John Blackwell has impotent, impotent magic that can play tricks on teenagers in their teenage games that they don’t even know they’re playing. The show’s shooting for Katherine Pierce, but this is like Katherine Pierce turning out to be Gretchen Wieners—he’s not a big bad, because the circle trusts him. Even when the circle doesn’t trust him anymore at some inevitable point, he’s still Cassie’s father, and they’re just never going to be able to unite behind killing one of their parents.
Meanwhile, the No. 1 Ladies’ Detective Agency investigates Lee’s disappearance, and shenanigans ensue.
We can just tick off what works: There’s comedy with the Pacific Northwest’s worst police officer (there’s a dead body in the house, champ!); there’s suspense with the unsettling Eva whose turn from angry to pleading was a nice riff on the crazy ex trope; there’s creepiness with Lee’s body; and there’s a general joy to the proceedings. Horror and awkward comedy—Secret Circle’s strengths.
It’s the little touches, you know—Faye checking her makeup in the vanity while breaking into a car, Melissa suggesting they sex Diana up, the awkward shrugs when Diana turns on them. What made the witch problem of the week work here, most importantly, beyond the horror and the comedy and the suspense, was the sense of friendship at hand. A lot of y’all complained earlier in the season that none of these people liked each other, and that’s changed. Three friends went out Nancy Drewin’ around, and it entertained the hell out of me.
I’m telling you, The Secret Circle is a hang-out show trying to be something it isn’t.
- Thanks to Phil for filling in for me last week. I’m sorry he, and Cassie’s neighbors, had to see that acrobatic sex.
- The Secret Circle really missed out on an opportunity to have all the birds in the hokey opening credits fly up to form the words, then drop dead.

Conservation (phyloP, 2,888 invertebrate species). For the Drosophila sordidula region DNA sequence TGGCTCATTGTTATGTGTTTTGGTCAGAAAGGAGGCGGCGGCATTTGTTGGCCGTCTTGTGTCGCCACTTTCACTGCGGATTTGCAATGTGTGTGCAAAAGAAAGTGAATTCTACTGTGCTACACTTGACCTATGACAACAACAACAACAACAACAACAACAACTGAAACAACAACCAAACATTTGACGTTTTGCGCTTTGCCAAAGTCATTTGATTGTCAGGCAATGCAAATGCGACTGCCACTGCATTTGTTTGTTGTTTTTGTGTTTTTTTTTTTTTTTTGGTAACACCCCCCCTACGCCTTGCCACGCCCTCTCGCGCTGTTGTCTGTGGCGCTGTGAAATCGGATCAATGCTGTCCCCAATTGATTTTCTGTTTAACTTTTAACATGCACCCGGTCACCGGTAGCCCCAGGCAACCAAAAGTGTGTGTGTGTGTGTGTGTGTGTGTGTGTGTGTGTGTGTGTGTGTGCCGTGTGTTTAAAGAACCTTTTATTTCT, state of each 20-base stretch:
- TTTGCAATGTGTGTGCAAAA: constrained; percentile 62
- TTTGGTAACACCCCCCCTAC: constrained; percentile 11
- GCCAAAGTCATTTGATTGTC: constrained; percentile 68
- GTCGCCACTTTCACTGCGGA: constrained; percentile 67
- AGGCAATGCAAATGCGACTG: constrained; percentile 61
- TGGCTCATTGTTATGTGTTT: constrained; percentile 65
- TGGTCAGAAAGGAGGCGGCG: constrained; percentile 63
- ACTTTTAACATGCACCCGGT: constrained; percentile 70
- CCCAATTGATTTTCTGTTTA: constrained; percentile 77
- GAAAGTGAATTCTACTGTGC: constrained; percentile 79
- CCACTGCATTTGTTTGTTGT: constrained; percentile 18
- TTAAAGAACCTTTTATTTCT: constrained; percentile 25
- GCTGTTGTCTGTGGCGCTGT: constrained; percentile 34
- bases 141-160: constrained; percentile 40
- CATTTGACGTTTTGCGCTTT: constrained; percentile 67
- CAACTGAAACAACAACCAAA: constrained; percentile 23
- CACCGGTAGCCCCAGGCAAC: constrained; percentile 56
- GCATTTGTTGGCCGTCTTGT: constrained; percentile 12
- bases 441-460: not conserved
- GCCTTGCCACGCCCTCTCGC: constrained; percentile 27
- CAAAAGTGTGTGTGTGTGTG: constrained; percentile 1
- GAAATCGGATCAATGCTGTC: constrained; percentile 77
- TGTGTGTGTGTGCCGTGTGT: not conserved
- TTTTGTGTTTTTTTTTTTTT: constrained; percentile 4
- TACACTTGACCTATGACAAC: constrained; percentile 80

- Also, did no one pick up the birds? Cassie’s lucky she didn’t snare a Golden Eagle in the sex turbine. That’s a federal crime.
- “Why are you doing this?” “Because, Cassie, you banged him, and I’m dying.”
- “It’s just last night was so amazing.” Gag.
- Strains of the hang-out-show mentality in the sex magic turbine plot: All of the reactions to Cassie and Adam’s said sex magic turbine. Blackwell’s discomfort, and Britt Robertson’s pitch-perfect, “Oh, God” mortification! Faye’s laughing! The awkward explanation to Jake!
- One suspense note that was distracting to me and would have made the B-plot better: Lee, a regular sketchy human with a Mustang out in front of his house, is dead. Dead dead dead. And nowhere in the subsequent fall-out from his death, did anyone mention calling the police—or even worrying about the police incriminating Faye or one of the other girls. That definitely could have been used to amp up the tension.
- Before John Blackwell ruined everything, I’d planned to use bird puns throughout the entire review and actually solicited these on Twitter earlier today. The best two? “Cassie and Adam killed two birds with one bone” (which I did use above), and “Those are the wrong kind of b-jays,” which isn’t really a pun, but Rowan Kaiser suggested it, and I laughed.
- Speaking of laughter, I actually had to rewind the part where Cassie informs Adam their relationship must end to save Jake, because I started laughing so hard I couldn’t hear the rest of the dialogue.
- Are we sure this show isn’t an elaborate, Saw-like prank to force poor Natasha Henstridge—an adult—to say things like, "You’re driving Adam and Cassie apart because you’re afraid of their destiny"?